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Palestinian Foreign Ministry detects Israeli spyware on the phones of three senior officials

THE Palestinian Foreign Ministry said last night it had detected spyware developed by the Israeli hacker-for-hire company NSO Group on the phones of three senior officials and accused Israel of using the military-grade Pegasus software to eavesdrop on them.

The Palestinian accusations against NSO came as the Israeli firm acknowledged that it had called off the appointment of its incoming chief executive in the wake of US accusations that its spyware has been used by repressive governments around the world.

Thursday’s announcement by the Foreign Ministry marked the first time Palestinian officials have claimed NSO software was used to spy on them.

Earlier this week, software was detected on the phones of six Palestinian human rights activists, three of whom worked for civil society organisations that Israel has controversially branded as terrorist groups.

The spyware can be secretly installed without the victim taking any action and gives full access to their phone, including real-time communications.

Israeli officials did not immediately respond to requests for comment. NSO Group declined to comment on the specific allegations, saying it does not disclose its clients and does not have information on the individuals they target.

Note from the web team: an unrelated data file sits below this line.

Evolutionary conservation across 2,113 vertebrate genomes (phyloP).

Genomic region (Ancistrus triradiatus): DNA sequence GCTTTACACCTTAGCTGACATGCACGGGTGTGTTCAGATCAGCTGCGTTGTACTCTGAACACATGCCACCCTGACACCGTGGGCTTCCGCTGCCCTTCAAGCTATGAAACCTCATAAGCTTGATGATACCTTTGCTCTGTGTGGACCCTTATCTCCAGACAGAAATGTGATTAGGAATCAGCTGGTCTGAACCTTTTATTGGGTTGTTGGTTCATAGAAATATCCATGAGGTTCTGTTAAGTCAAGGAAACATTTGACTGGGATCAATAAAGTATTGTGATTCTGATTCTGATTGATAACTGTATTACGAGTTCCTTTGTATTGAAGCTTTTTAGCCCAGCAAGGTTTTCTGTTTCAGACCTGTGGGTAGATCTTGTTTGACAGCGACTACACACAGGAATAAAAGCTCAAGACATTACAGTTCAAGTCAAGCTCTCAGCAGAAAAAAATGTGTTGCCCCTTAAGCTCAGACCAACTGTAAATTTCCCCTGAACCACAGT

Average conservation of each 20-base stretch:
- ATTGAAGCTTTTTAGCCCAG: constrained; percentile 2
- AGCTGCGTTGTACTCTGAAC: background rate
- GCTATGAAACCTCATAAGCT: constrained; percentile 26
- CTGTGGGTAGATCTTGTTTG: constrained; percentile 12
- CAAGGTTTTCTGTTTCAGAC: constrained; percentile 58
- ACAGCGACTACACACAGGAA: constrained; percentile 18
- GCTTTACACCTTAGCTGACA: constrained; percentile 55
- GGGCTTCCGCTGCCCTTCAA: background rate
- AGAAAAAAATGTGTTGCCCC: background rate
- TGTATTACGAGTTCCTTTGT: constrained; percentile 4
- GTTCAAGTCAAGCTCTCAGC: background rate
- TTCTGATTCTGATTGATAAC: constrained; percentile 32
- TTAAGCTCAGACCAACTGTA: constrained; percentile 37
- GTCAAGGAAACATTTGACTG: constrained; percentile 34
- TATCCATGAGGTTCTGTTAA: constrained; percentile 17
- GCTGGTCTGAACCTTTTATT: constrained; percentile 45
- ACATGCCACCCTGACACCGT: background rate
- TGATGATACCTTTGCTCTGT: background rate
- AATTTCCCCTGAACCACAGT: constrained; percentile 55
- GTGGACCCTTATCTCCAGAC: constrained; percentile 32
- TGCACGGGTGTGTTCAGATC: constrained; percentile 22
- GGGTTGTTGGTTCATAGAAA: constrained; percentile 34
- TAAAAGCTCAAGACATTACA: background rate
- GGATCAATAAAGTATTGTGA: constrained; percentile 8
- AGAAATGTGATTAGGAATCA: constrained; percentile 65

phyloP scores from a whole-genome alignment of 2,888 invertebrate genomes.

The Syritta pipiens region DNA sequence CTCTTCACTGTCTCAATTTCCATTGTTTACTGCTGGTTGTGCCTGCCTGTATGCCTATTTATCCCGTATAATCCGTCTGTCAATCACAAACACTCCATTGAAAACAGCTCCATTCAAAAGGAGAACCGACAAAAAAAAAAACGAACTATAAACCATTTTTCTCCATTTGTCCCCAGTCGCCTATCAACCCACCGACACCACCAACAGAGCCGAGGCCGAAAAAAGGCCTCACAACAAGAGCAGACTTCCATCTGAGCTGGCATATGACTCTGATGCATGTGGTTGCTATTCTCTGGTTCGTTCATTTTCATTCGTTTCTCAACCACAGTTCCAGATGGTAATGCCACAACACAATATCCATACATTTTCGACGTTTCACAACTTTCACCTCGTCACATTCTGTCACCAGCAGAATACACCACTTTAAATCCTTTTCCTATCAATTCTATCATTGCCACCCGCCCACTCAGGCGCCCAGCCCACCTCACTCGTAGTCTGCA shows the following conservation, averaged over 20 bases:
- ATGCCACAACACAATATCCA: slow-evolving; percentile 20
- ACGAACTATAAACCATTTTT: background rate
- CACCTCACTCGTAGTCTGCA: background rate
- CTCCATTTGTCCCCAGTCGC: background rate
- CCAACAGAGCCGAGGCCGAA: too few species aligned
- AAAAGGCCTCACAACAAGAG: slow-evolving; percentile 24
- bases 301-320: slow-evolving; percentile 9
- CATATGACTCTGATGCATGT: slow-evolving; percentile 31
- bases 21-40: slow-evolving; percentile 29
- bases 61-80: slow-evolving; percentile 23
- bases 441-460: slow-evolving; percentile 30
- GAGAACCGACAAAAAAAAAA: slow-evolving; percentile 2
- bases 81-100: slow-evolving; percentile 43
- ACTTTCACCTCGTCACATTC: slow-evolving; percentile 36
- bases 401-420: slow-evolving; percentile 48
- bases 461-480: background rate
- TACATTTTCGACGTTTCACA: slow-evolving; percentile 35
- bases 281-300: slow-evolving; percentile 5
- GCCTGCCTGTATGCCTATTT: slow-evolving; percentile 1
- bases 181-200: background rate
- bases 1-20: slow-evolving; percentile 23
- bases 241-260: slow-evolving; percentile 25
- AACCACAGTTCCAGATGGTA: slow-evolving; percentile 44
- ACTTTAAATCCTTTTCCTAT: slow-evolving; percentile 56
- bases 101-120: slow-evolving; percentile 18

Ahmed al-Deek, the assistant Palestinian foreign minister for political affairs, said a “professional Palestinian institution” inspected several phones and detected Pegasus on three of them. It was not immediately clear if the results were verified by outside researchers.

The hacking of the activists’ phones was independently verified by security researchers at Citizen Lab at the University of Toronto and by Amnesty International. Amnesty said it had not been asked to verify the Foreign Ministry’s findings.

“We are 100 per cent sure that these three phones were hacked,” Mr al-Deek said. “They belonged to senior officials.”

A Foreign Ministry statement blamed Israel for the hacking, calling it a “blatant and immoral violation of international law,” and urged an international boycott of all parties involved.

NSO Group has come under fire in recent years after its software was found on the phones of rights activists, journalists, dissidents and other public figures from Mexico to Saudi Arabia.

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